Questions related to condom request were asked twice: after the initial realization that one was not available (No Condom) and after the man suggested having unprotected intercourse (Man Suggests Sex). Three items adapted from the Direct Request Subscale of the Condom Influence Strategy Scale (Noar, Morokoff, & Harlow, 2002) assessed participants’ likelihood of requesting to use a condom at each time (Ms = 5.15, 4.93; SDs = 1.18, 1.45; Cronbach’s α s = .76 and .84 respectively): How likely are you to ask that we use condoms during sex; tell Nick that I would be more comfortable using a condom; and be clear that I’d like us to use condoms? These items used 7-point Likert scales ranging from 0 (definitely unlikely) to 6 (definitely likely).

Intention to have unprotected sex

Three questions assessed the likelihood of having unprotected sex (Stoner et al., 2007) after Nick suggested doing so (M = 1.84; SD = 1.79; Cronbach’s α = .85): At this point in your encounter with Nick, how likely are you to have sex with Nick?; How likely are you to rub your clitoris against Nick’s penis without a condom?; and How likely are you to allow Nick to put his penis inside your vagina without a condom? Responses were rated on 7-point scales from 0 (definitely unlikely) to 6 (definitely likely).

Results

Preliminary Data Analyses

Data were screened for outliers, skewness, kurtosis, and missing data. Missing data that arose from participants not completing the study or manipulation failures resulted in listwise deletion. Two questions, rated on 0–6 scales, assessed the realism of the experimental story: How realistic was the story? (M = 4.73, SD = 1.73); and How well were you able to project yourself into the story? (M = 4.24, SD = 1.38). Thus, it appeared that participants were able to relate well to the story context.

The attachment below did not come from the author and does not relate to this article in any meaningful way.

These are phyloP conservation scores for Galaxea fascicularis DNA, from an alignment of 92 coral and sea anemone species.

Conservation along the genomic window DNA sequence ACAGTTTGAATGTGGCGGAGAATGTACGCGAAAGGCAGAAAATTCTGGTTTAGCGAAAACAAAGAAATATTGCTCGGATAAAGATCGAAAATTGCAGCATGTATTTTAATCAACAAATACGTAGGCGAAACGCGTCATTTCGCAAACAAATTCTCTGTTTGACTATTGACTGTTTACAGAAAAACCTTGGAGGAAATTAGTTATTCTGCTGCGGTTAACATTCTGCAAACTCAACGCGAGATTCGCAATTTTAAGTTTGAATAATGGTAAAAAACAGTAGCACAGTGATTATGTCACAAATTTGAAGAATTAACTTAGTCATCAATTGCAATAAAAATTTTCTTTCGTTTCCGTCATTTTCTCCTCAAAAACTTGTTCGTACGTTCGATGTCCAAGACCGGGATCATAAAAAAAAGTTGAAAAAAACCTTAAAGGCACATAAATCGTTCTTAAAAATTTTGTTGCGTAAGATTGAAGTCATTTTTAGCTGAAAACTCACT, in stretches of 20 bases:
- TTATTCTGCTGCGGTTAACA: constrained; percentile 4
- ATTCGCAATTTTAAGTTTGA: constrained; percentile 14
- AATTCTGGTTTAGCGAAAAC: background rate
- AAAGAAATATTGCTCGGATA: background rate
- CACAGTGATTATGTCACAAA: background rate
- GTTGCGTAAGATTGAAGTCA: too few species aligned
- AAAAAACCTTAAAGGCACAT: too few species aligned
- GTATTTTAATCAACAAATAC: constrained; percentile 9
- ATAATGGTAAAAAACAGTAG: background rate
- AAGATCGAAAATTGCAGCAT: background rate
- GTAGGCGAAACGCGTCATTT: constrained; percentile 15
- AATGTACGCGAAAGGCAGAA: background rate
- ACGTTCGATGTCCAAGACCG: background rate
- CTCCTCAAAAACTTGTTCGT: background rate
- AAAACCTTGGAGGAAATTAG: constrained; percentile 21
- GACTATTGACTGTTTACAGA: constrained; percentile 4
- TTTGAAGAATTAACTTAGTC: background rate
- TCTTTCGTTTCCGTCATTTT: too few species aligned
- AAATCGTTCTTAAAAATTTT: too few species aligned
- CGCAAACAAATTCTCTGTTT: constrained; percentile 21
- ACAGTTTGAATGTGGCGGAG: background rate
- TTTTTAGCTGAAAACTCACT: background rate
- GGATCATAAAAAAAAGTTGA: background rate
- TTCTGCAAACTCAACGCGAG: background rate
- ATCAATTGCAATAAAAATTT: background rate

Manipulation Checks

A one-way ANOVA of achieved BAL by beverage condition was significant, F(4, 156) = 29.62, p < .001. Post-hoc LSD comparisons found that low dose participants (M = .034, SD = .008) achieved a higher BAL than control and placebo participants and high dose participants (M = .064, SD = .009) achieved a higher BAL than low dose, control, and placebo participants.

Perceived intoxication was assessed with the question “How intoxicated do you feel right now?” administered at the beginning of the stimulus story. Responses were rated on a 7-point Likert scale ranging from 0 (not intoxicated at all) to 6 (extremely intoxicated). A one-way ANOVA of perceived intoxication by beverage condition was significant, F(4, 156) = 113.92, p < .001. Results of post-hoc LSD comparisons found each of the four alcohol conditions significantly different from one another in ascending order: control (M = .05, SD = .38); placebo (M = 2.09, SD = 1.16), low dose (M = 3.09, SD = 1.07), and high dose (M = 3.91, SD = .93).

Correlations

Bivariate correlations among the measured variables appear in Table 1. Impelling and inhibiting cognitions were only moderately correlated, suggesting they are related but distinct measures. Primary and secondary appraisals, condom use request, and sex without a condom were all correlated in the expected directions.

Table 1
Bivariate Correlations Among Measured Variables (N = 161)

Structural equation modeling (SEM)

SEM using Mplus statistical modeling software for Windows (version 4.0, Muthén & Muthén, 2007) was used to test the theoretical model (Figure 1). Maximum likelihood estimation with robust standard errors (MLR estimator) was used to correct for moderate skewness found in some measured variables. To assess both physiological and expectancy facets of alcohol’s potential effects, a latent variable for alcohol intoxication was formed using three indicators: perceived intoxication, achieved BAL measured immediately before the experimental story, and level of expected alcohol dose where controls = 0, placebo and low dose = 1, and high dose condition = 2. Factor loadings for the indicators of alcohol intoxication are shown in Figure 2. The latent variable of alcohol intoxication accounted for 76% of the variance in perceived intoxication, 75% of the variance in achieved BAL, and 94% of the variance in expected alcohol dose.